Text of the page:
The number of Nurse Practitioners (NPs) in the healthcare industry are steadily growing. The specialization now caters to 760 million Americans annually. Being an NP requires years of extended study that would put their skills above those of regular nurses. As such, NPs should be well-compensated wherever they work. Albeit the numbers vary from one state to another, there are some factors to take into consideration when beginning, expanding, or reevaluating one’s practice.
A study in 2017 revealed that NPs have been earning more in the past year with numbers continually growing. With a sample size of 1,089, about 5% of nurses claim to have earned more than $150,000 in that year. This gives us a glimpse of the potential salary that top-tier NPs may get in parts of the US. On the other hand, the national average is closer to $113,900, which has actually improved by 6.6% from the previous year. Experts believe this trend to improve and gain momentum and it is now more practicable than ever to invest one’s career in nursing practictionership.
As of 2016, the state of California has the highest annual average salary with $124,330, improving from $115,460 in just two years. This is followed by New York and Texas respectively, also tallying 6-digit annual salaries. The trend follows in many other states, bolstering annual average NP salary by as much as 10%.
In 2015, the Bureau of Labor Statistics released findings that the top 5 fastest growing industries are all in healthcare. In a span of a decade, nurse practitionership is expected to surge by 35%.
Top paying areas are not synonymous to the top employing areas. The numbers are not necessarily correlated either: the highest employment rates do not translate to the highest salaries. Although New York is at the top with 13,060 NPs in the latest survey, it is only second in annual average salary. In fact, top-paying California would come in second with 12,740 NPs. Other states almost breaching the 5-digit employment threshold are Florida and Texas.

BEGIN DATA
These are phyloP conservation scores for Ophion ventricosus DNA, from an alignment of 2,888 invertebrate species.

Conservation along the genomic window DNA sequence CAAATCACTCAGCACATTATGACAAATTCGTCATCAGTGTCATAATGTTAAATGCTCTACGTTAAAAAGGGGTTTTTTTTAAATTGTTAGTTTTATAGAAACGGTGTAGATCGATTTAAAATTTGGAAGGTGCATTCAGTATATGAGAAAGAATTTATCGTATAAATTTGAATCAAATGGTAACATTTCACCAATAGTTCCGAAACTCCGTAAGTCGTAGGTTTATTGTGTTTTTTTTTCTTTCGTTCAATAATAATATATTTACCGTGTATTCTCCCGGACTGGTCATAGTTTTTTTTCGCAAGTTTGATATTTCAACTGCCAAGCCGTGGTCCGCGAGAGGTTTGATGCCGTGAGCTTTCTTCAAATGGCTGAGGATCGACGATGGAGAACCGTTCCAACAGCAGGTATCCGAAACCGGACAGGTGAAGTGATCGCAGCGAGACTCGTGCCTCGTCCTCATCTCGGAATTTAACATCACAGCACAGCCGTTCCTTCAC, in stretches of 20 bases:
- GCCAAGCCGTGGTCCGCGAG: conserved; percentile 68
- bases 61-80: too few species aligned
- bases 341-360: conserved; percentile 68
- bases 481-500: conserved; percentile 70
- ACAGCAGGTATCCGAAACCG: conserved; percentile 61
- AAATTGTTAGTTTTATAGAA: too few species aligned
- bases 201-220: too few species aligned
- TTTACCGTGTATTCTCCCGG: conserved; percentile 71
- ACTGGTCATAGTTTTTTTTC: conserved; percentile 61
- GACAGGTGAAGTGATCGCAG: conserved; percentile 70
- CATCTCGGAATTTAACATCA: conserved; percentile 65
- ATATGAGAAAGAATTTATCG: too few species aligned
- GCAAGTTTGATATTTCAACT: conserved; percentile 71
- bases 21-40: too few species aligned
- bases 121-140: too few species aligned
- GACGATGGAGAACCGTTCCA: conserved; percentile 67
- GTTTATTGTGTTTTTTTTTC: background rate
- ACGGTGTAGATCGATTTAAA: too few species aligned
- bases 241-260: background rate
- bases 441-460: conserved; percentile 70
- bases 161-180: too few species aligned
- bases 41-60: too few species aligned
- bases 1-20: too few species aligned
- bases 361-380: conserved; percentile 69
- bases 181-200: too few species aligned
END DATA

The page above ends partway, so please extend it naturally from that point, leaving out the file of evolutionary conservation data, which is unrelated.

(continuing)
Experience and Specialization:
The numbers above are only related to the practice at large. Salary and tenure vary with regard to experience and specialization in the practice. Practitioners with 0-5 years of experience earn as much as $92,410; those with 6-10 years: $99,221; NPs with 11-15 years: $101,364; more experienced NPs having 16-20 years: $105,507; and those with 21 years or more: $106,669. Note however that these numbers do not account for specialization and refer only to general practice.
Should NPs choose to specialize, different averages would apply. A specialization in neonatal healthcare earns as much as $112,893 annually; NPs concentrating on psychiatric mental health for adults: $109,576; those who specialize in psychiatric mental health-general: $108,091; Psychiatric mental health for the family: $106,771; Gerontology: $104,582; Hospice and Palliative Care: $102,385; Oncology: $101,698; Acute Care: $101,017; and general practice for an adult population: $98,308.